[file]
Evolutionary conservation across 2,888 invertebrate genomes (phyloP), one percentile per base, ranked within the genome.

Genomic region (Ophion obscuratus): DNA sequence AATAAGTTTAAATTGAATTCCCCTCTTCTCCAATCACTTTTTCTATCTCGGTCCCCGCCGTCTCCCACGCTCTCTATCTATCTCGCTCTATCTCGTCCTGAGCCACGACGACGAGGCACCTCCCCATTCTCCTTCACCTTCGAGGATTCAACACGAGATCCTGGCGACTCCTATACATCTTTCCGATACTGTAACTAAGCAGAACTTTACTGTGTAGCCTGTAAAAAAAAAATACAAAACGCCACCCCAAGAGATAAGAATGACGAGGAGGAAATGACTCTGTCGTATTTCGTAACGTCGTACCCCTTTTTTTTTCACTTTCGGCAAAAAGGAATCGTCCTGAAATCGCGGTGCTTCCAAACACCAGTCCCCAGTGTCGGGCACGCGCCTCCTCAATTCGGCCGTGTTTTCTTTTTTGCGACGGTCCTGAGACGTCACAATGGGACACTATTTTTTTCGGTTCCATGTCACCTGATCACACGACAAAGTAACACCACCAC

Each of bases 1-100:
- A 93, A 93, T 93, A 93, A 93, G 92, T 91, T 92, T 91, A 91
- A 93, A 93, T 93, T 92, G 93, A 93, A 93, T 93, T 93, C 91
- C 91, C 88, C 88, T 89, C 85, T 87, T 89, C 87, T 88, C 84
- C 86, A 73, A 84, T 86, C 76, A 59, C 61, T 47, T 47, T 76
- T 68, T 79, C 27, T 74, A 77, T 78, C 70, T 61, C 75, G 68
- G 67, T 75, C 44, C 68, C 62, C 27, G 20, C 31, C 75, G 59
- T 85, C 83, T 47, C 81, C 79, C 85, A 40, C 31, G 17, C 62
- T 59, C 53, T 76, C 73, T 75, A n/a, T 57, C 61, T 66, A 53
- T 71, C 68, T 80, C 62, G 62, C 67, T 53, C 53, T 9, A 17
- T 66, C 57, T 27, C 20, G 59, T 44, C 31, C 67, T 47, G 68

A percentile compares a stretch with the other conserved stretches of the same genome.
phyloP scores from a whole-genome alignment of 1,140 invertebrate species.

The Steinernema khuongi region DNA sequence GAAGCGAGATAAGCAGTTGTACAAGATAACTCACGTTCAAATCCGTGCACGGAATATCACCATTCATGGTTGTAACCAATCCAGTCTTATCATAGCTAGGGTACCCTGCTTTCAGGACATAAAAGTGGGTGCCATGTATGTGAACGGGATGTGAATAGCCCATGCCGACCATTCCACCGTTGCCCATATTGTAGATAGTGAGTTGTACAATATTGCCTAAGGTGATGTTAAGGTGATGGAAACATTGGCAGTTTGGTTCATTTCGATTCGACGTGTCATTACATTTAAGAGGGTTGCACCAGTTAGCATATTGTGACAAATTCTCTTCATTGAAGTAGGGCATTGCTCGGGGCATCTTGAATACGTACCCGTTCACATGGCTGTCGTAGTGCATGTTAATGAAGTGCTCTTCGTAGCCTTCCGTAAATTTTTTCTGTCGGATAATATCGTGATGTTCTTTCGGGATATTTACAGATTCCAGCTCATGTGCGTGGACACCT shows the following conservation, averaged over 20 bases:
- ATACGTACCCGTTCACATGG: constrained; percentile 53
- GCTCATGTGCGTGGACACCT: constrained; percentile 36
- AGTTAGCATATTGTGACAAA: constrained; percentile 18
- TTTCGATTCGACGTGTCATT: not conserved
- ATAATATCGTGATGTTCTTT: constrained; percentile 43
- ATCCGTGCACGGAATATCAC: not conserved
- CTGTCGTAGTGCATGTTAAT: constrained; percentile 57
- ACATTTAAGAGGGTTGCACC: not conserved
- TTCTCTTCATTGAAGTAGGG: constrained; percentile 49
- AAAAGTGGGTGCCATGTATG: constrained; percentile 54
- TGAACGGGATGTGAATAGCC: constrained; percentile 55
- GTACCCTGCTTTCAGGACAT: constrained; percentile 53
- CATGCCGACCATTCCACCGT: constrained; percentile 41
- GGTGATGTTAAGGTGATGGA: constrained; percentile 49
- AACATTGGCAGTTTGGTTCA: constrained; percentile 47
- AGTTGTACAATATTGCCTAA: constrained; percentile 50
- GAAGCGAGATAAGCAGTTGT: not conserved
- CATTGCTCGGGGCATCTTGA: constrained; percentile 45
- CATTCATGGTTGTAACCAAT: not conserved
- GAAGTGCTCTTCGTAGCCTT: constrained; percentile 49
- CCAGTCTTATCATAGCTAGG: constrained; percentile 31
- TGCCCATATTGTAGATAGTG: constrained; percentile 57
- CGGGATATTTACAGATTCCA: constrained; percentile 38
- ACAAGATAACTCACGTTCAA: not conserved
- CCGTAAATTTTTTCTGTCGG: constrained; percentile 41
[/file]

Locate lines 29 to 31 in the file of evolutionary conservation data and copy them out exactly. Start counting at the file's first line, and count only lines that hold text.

- CATGCCGACCATTCCACCGT: constrained; percentile 41
- GGTGATGTTAAGGTGATGGA: constrained; percentile 49
- AACATTGGCAGTTTGGTTCA: constrained; percentile 47